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when I try to execute command like this (from a command-line or Perl script - it doesn't matter):

svn revert "build\myfile@test.meta"

SVN skips this file and outputs:

Skipped 'build\myfile'

I tried doing:

svn revert "build\*.meta"

But it gives the same result.

I can revert these files from the GUI. And I can revert these files by doing (but it reverts more than I want):

svn revert --recursive "build"

Is there a workaround for this?

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up vote 78 down vote accepted

The @ sign in filenames in Subversion actually has a special meaning - a pegged revision number. To quote the Subversion book:

The perceptive reader is probably wondering at this point whether the peg revision syntax causes problems for working copy paths or URLs that actually have at signs in them. After all, how does svn know whether news@11 is the name of a directory in my tree or just a syntax for “revision 11 of news”? Thankfully, while svn will always assume the latter, there is a trivial workaround. You need only append an at sign to the end of the path, such as news@11@. svn cares only about the last at sign in the argument, and it is not considered illegal to omit a literal peg revision specifier after that at sign. This workaround even applies to paths that end in an at sign—you would use filename@@ to talk about a file named filename@.

So, you should append an @ sign to filenames in scripts, like this:

svn revert "build\myfile@test.meta@"
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Use bhavinb's script below to do this on every file in a directory. Great script, and great answer Avi. – Evan Moran Dec 1 '10 at 2:02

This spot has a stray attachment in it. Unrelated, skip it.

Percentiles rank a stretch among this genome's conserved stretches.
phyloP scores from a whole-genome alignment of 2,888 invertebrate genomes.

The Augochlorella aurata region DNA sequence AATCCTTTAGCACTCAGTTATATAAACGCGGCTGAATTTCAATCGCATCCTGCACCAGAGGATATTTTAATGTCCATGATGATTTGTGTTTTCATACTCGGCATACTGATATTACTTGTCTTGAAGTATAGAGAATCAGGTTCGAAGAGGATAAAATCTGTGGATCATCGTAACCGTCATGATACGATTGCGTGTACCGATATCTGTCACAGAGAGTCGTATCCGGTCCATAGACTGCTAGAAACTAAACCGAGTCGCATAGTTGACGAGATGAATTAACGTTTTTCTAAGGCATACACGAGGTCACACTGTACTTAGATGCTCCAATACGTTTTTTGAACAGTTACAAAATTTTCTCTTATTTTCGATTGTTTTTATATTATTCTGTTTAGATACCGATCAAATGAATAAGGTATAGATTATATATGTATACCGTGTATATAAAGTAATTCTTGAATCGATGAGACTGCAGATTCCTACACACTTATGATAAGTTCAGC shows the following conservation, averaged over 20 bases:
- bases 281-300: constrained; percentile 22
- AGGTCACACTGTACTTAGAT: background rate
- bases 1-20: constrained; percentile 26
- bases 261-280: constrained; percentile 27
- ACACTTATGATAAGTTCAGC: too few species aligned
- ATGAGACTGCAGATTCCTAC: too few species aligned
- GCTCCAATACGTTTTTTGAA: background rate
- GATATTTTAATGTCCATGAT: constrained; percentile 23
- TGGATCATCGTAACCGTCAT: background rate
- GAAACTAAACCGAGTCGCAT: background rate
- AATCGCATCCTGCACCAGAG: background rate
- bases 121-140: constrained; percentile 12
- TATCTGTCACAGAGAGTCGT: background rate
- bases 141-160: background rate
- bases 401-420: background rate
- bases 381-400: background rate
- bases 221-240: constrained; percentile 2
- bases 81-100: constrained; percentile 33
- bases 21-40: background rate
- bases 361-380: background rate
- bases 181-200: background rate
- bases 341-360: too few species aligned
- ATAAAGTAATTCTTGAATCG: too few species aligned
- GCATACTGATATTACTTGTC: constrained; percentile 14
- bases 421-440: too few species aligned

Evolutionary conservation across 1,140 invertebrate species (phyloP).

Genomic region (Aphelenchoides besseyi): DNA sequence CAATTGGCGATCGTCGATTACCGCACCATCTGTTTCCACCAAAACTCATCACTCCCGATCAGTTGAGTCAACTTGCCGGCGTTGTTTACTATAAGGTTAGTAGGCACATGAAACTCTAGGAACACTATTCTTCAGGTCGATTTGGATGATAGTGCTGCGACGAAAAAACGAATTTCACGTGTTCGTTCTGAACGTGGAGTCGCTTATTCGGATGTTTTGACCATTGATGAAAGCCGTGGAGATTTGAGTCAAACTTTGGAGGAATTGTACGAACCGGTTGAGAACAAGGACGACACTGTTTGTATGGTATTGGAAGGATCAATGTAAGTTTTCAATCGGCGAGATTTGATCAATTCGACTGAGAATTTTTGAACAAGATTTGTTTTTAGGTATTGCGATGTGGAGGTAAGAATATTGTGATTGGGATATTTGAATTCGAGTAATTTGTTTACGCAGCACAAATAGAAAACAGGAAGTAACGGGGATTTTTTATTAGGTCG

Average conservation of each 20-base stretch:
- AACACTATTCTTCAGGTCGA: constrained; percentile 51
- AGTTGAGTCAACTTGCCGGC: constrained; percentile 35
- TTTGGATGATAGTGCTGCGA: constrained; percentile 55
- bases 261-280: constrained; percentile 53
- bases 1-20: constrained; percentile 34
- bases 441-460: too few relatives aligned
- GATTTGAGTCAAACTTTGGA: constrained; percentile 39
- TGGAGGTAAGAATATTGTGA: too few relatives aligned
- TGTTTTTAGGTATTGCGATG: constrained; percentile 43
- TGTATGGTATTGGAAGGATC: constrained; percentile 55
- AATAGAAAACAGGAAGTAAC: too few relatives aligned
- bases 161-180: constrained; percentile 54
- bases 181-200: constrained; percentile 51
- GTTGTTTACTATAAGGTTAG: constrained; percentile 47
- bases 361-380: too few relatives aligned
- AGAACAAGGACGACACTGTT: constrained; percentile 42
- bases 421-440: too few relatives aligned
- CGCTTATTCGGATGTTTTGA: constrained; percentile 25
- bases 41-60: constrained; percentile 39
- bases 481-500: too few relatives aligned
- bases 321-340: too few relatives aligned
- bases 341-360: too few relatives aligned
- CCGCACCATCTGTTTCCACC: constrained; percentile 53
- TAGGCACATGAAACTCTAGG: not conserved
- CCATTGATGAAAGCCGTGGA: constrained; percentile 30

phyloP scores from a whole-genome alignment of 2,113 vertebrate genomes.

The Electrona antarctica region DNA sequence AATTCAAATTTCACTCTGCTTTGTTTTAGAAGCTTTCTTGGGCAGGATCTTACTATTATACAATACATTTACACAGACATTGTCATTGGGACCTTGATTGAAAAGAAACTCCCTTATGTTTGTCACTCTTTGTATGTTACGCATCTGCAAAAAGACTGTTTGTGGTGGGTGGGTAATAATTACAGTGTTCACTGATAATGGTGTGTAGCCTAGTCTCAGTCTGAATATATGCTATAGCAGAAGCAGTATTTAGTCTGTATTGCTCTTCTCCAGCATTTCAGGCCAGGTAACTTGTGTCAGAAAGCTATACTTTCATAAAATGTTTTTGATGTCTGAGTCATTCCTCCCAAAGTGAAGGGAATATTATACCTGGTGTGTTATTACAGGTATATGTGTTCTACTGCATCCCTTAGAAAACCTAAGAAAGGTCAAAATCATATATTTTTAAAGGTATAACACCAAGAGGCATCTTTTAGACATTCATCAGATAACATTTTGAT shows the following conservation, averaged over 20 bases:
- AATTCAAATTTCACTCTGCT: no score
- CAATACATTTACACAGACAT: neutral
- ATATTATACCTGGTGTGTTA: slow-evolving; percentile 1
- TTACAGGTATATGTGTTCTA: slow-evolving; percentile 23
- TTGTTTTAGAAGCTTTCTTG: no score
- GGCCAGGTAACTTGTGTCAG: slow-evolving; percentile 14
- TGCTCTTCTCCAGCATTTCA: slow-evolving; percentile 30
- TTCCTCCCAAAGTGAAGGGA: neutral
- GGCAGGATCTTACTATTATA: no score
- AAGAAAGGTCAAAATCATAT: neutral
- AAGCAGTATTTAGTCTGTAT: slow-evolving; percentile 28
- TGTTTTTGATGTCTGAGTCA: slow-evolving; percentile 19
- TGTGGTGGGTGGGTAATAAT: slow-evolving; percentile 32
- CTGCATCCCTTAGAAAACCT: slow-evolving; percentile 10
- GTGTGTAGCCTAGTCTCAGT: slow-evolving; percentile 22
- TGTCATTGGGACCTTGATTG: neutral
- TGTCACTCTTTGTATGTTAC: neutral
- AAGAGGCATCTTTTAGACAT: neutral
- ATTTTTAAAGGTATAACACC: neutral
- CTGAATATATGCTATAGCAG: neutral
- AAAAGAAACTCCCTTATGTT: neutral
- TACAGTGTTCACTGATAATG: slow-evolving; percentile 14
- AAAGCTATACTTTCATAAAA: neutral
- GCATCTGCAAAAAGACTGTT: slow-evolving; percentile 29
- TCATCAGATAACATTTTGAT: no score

Thank you ! I was going crazy. – Evert Jan 20 '11 at 17:44
+1 Thanks a lot, I was going crazy too ^_^ – Niko Jun 11 '12 at 15:01
Thanks! - That helped my rescueing my working copy – Jakob Dec 18 '12 at 14:11
This is a problem with iPhone programming because the standard naming convention for images is myimage@2x.png but this workaround works a treat. Thanks! – Adam Pierce Feb 12 '13 at 0:18

Just to add to the above correct answer, if you have lots of files with the "@" symbol in their name that you want to process in a batch (i.e. use * wildcard), you can do something like this in OS X Terminal (or any Linux box really):

find . -name "*@*" | xargs -I % svn add %@

The above command will use the find utility to list out each file with @ in its filename and then pipe the path to the file to SVN using XARGS. XARGS will replace each occurrence of % with the path and append the special "@" at the end of the filename so that SVN will accept it.

Hope this helps - I had to whack my head for a bit to add the gazzilion @2x.png files that were needed for my app to be upgraded for iOS4.0

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This worked perfectly the first time. Thank you heartily! – Evan Moran Dec 1 '10 at 2:01
This was a lifesaver. I actually combined it with svn stat | grep "^?" | awk '{print $2}' | xargs svn add to do svn stat | grep "^?" | awk '{print $2}' | xargs -I % svn add %@ – Das Aug 7 '12 at 2:17

Just tested it properly on windows using the cmd.exe shell - enclosing the name in double quotes works:

ctmkx> svn revert "trunk\foo@bar.txt"
Reverted 'trunk\foo@bar.txt'
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What operating system? If it is a *nix system, try quoting your file with 'single@quotes'.

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It's windows. Single quotes do not work - you get output like this: Skipped ''build'' (i.e. double single quotes) – Paulius Liekis Dec 31 '09 at 12:40
@Paulius: Knowing what OS it was in your original question would have been useful. – Ken White Dec 31 '09 at 13:46
also, the single quotes trick doesn't work anyway for this on nix – Purrell Aug 14 '12 at 23:08
@Purrell, good to note, I was thinking there was an issue at the point of the shell parsing the command line. – hometoast Aug 15 '12 at 14:09

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